New York City’s STEM programs are actively being supported.
Mayor Eric Adams announced on July 11 that pharmaceutical company Pfizer awarded the city’s middle and high schools with a $1.5 million grant, New York Post reports.
Pfizer's Grant To NYC
Received by the Mayor’s Fund to Advance New York City, $750,000 of the grant will go toward three years of the “Exploring Futures” program’s expansion to 15 additional schools — expecting to serve 750 students.
“If we don’t educate, we incarcerate, and this generous grant will bolster STEM educational programs to give our middle and high school students the ability to thrive in life by giving them the opportunity to explore careers many never thought possible,” Adams said in a statement, the outlet shares.
He added: “Supporting our youth is a win for us all — giving them the chance to learn new skills and create innovative change that will move our city forward. These programs will help ensure their future is that much brighter and secure, and I thank Pfizer for helping put our city’s students first.”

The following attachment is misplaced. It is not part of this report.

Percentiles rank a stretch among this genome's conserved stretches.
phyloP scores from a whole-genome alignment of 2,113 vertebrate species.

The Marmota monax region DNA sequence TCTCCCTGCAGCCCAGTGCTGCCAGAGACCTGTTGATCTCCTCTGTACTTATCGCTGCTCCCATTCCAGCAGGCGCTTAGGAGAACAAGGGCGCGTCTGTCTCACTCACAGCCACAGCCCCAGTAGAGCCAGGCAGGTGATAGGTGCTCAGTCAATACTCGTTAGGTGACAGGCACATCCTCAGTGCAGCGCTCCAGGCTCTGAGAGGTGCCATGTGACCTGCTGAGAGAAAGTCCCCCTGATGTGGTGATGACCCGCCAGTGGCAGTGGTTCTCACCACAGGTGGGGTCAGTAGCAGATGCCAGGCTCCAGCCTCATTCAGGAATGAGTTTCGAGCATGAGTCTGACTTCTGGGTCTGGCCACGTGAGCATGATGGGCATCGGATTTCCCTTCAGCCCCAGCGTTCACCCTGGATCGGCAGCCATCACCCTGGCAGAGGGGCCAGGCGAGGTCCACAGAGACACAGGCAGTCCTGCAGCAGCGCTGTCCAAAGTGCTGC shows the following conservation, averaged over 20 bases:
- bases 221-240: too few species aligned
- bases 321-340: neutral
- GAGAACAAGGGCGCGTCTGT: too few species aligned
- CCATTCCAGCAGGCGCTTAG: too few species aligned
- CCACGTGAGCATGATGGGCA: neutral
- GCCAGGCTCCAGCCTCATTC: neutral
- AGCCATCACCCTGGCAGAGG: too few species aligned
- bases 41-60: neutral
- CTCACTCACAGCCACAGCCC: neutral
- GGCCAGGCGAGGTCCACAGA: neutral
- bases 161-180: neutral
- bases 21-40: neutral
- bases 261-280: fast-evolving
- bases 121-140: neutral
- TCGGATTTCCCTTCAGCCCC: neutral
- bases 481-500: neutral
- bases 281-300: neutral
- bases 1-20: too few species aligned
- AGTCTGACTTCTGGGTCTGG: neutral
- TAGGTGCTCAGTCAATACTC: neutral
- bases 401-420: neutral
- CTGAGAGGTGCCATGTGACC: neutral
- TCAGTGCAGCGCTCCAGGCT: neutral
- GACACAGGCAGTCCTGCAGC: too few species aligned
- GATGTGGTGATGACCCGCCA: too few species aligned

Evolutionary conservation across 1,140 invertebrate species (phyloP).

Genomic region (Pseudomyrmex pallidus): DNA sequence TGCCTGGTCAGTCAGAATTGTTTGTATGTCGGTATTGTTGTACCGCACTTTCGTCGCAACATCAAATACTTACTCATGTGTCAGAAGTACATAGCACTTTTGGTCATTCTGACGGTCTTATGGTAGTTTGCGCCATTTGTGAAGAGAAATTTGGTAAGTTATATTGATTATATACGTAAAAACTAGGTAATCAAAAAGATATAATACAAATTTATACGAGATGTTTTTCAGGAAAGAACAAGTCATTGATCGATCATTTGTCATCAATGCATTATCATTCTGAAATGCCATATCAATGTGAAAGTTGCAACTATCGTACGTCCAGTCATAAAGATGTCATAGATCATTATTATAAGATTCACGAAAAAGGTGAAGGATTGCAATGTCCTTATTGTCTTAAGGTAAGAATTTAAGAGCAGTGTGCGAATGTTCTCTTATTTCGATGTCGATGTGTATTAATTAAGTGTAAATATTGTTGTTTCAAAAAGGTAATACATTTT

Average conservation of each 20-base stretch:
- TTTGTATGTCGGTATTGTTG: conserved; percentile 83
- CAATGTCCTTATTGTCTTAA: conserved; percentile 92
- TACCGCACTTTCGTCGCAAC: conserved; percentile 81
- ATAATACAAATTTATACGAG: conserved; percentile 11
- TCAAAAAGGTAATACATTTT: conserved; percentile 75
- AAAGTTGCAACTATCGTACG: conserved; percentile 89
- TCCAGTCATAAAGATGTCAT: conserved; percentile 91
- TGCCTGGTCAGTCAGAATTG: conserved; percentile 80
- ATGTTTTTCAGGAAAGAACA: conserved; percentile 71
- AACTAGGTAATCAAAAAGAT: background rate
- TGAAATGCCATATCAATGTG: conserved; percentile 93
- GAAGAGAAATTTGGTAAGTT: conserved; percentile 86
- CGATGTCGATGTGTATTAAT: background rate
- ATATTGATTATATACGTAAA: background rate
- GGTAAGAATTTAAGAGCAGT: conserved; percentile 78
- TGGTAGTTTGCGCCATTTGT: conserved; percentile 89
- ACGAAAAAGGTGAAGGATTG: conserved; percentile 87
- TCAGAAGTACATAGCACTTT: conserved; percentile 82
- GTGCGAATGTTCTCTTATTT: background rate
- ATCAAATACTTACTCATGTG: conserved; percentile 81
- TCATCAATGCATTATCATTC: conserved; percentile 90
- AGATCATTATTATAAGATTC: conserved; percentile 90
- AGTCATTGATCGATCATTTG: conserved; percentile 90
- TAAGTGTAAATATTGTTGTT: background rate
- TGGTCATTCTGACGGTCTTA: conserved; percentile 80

Per the outlet, the program provides access to students to have a way to decide on their career, teacher and curriculum development, and partnerships with external organizations. Additionally, it assists middle school students with planning which high school they’ll attend.
“Thanks to Pfizer for their generous support, giving middle school and high school students access to important STEM programming that will expand their future career opportunities and propel them into the possibilities of the 21st century workforce,” the press release notes.
College Credits For Students
In addition to “Exploring Futures,” the city has “College Now for Careers” — a partnership between the Department of Education and The City University of New York (CUNY), which serves over 20,000 students. The program offers DOE students the opportunity to earn college credits and complete STEM majors’ requirements at CUNY. Funded by $675,000 of the grant over three years, the initiative aims to bring on 1,000 more students.